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Monthly blog from RCOG President

Blog 19 January 2021

Dr Eddie Morris writes to the membership…

Dr Eddie Morris We all know that the position we find ourselves in now as healthcare professionals is much worse than that which we experienced during the first wave last year. Our day-to-day lives are full of change and challenge to a degree that has removed from most of us the sense of routine. Some of us will find this difficult and some will thrive in this environment.

My personal opinion is that we are all being exposed to unknowns that we have never experienced before, and these cause us all stress and worry. You will have relied on bodies such as the Government and the RCOG, your College, to help you through the pandemic. Our Guidance Cell continues to review data and produce clinical guidelines and information for women, keeping these as up to date as possible in the shifting sands of the environments we live and work in.

Decisions have sometimes had to be made during the pandemic where there is little evidence behind them, or have had to be made hurriedly in response to a crisis. We usually strive to practise evidence-based medicine and so it is unsettling when there is rapidly changing or limited underpinning evidence available. The arrival of the coronavirus vaccines seems to be the one piece of good news amongst this crisis. However, the roll-out of the vaccine has not been without its problems. I know many of you are still to receive your first dose. I had mine recently and this week received a call postponing the second dose I was scheduled to have.

I have been contacted by many of you about the lack of evidence around the decision to delay the second dose of the vaccine and I share your concerns. On your behalf, at meetings with the CMO and National Medical Director for England I asked the questions that some of you sent me. I asked and was given assurance that the second dose would be given at 12 weeks and that the second dose would be of the same vaccine type. This week I also asked about monitoring of healthcare professionals during the extended period between doses as I feel there is an obligation for it to be done. As you may recall from a previous blog I am a recruit to the SIREN study which sends me a fortnightly questionnaire, a nasal swab every 2 weeks and a blood sample for antibodies monthly. I was reassured by PHE that the study protocol is being amended to allow for this monitoring.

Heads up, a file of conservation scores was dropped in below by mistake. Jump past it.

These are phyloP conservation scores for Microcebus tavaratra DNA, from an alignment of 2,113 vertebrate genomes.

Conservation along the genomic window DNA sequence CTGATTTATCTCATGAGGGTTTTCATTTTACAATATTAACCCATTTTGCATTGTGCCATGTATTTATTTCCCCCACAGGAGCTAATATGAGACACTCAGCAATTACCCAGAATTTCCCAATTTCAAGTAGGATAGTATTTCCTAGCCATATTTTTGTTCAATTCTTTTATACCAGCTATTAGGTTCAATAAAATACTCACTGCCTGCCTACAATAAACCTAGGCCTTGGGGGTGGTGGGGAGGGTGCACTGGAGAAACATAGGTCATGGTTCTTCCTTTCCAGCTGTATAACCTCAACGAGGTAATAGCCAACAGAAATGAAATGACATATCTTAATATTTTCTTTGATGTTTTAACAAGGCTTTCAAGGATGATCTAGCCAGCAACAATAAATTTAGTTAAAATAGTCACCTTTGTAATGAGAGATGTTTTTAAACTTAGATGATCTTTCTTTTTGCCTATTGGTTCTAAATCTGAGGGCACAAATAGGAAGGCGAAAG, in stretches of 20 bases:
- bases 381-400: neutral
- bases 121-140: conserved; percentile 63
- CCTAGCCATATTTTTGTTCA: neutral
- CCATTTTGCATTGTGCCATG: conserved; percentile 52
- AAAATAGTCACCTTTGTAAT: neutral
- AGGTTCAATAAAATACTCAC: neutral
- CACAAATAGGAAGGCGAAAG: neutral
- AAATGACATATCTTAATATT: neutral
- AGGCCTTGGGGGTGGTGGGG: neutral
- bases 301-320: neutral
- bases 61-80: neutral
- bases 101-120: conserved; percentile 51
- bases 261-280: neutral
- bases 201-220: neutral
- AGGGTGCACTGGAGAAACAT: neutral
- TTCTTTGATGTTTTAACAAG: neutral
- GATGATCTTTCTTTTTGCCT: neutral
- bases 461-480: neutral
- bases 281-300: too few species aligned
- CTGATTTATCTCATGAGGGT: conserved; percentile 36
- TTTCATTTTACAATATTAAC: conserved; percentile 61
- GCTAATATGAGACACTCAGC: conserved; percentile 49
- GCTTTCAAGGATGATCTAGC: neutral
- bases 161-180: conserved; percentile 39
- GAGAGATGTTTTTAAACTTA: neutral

The other area of major concern that contributes to my personal stress as your President is the serious problem facing O&G teams around the country, including mine here in Norwich, of the looming and in many cases very real threat of redeployment of the maternity workforce. Over the Christmas period via messages from you I became aware that in some Trusts preparations were under way and I worked with the National Medical Director for England to try to ensure that the maternity workforce was one of the last to be redeployed, if at all.

We do have to accept that in a completely COVID overloaded hospital, we can’t reasonably refuse all requests for help and we have to play our part in the staffing response. But there has to be a sense of balance and a sense of priority, along with easy ways to get our workforce back as soon as they are no longer needed or if there is a staffing crisis in the maternity team. The RCM and RCOG have written to the National Medical Director for England and the UK Chief Nursing Officer to this extent, and will shortly also be writing to all Trust and Health Board CEOs to make these points. Fundamentally, it is vital that you feel that you can deliver a safe service, and that you make sure that if you have concerns you share them in an open fashion with your managers. I do still want to hear from you if you feel you are not being listened to.

As a final point, I was also pleased to see the letter to Trusts from NHS England & Improvement earlier this week regarding revised timelines and additional information in relation to the urgent actions requested of all maternity services in response to the Ockenden review. While it is vitally important that we learn the lessons from Ockenden and act accordingly, it is important that the pressure services are currently under is appreciated, and I received several messages from members asking for the College’s assistance, which I then raised with NHSE/I who have now issued revised deadlines.

The College really is here for you. There are some things we can do to help and if we can, we will. We may all have to be part of decisions and do things that we never dreamt of even a year ago. I wish you the very best in all that you over the coming weeks but most of all I would like to thank you for continuing to go above and beyond.